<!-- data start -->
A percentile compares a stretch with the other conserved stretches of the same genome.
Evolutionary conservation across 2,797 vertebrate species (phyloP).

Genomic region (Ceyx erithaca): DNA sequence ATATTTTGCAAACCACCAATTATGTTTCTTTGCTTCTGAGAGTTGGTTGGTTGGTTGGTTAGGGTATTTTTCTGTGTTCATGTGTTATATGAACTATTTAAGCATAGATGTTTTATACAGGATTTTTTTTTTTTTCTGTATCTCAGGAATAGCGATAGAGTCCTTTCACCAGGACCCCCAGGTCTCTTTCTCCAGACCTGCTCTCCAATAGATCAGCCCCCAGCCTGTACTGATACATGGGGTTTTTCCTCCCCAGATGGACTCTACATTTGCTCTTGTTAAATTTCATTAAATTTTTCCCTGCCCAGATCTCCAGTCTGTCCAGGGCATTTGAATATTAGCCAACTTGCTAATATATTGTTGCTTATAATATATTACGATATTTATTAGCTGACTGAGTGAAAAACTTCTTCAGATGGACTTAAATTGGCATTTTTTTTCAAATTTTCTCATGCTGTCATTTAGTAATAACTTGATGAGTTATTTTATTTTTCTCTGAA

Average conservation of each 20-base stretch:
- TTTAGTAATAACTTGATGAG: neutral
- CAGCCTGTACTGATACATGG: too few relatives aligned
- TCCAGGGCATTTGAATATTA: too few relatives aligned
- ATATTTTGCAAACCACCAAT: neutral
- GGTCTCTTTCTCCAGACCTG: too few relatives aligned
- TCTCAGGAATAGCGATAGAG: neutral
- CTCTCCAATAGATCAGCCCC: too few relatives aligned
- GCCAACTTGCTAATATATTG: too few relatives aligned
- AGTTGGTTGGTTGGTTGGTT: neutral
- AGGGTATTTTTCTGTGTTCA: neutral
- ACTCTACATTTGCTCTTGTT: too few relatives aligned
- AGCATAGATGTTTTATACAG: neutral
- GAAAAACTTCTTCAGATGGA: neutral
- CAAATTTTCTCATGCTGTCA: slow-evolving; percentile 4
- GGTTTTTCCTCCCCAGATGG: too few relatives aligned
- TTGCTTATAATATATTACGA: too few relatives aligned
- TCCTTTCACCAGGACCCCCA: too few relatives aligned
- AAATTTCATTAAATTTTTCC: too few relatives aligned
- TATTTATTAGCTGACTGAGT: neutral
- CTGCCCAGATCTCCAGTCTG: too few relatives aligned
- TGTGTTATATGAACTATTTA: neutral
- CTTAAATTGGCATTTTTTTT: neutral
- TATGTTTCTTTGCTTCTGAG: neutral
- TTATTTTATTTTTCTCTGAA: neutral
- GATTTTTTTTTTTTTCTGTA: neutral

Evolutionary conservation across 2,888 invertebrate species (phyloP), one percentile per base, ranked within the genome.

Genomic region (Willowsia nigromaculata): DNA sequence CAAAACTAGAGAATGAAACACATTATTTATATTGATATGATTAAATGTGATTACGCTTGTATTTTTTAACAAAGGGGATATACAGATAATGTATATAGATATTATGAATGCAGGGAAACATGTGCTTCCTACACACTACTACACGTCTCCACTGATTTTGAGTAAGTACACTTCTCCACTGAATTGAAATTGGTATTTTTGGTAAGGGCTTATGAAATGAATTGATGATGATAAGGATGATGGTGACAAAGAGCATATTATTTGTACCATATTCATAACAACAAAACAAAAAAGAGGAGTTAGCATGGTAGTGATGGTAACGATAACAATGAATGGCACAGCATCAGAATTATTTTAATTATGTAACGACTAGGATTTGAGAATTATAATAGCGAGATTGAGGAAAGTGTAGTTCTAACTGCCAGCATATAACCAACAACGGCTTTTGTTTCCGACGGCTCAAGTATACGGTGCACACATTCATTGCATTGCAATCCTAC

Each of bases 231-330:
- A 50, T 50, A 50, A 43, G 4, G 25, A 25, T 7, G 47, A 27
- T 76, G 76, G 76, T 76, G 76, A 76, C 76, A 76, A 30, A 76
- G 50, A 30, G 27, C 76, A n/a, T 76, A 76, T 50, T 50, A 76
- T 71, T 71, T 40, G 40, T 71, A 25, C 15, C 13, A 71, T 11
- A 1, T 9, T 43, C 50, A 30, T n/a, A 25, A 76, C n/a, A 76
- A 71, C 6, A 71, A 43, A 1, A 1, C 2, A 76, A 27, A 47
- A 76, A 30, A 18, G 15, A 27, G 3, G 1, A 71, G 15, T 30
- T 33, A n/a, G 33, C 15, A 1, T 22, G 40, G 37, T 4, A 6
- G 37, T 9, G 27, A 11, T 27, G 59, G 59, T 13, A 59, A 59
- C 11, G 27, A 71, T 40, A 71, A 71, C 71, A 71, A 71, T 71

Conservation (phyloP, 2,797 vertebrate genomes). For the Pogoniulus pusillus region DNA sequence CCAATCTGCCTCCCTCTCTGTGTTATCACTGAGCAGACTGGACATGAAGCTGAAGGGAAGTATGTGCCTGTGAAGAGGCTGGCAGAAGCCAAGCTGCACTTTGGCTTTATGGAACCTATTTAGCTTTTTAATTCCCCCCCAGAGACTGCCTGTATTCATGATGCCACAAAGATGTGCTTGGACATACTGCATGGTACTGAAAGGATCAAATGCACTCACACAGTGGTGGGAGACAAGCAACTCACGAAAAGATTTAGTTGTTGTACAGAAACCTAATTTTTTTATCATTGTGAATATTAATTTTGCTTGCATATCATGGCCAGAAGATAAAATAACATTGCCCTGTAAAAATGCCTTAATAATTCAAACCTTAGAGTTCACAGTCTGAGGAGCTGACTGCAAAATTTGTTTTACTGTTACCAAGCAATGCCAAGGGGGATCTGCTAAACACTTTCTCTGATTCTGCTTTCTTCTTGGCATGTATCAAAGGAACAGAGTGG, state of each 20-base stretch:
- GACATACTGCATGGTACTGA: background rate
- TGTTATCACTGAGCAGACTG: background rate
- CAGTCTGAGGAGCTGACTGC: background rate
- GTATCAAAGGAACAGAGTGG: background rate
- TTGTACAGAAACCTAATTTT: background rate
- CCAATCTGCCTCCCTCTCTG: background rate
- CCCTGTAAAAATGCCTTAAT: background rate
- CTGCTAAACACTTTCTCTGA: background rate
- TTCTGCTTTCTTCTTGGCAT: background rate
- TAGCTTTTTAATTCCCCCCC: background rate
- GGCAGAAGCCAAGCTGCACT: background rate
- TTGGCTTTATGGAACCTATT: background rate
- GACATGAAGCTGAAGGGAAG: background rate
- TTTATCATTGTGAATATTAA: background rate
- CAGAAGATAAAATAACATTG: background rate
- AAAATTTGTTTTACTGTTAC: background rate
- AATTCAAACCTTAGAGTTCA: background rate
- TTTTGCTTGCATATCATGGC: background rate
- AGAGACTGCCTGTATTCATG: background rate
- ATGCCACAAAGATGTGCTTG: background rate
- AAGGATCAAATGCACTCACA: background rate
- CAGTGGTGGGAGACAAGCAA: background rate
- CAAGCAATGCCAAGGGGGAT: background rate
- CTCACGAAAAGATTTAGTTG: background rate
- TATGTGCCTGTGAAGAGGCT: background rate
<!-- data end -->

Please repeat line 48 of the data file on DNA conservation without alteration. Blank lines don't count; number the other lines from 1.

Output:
- TTGTACAGAAACCTAATTTT: background rate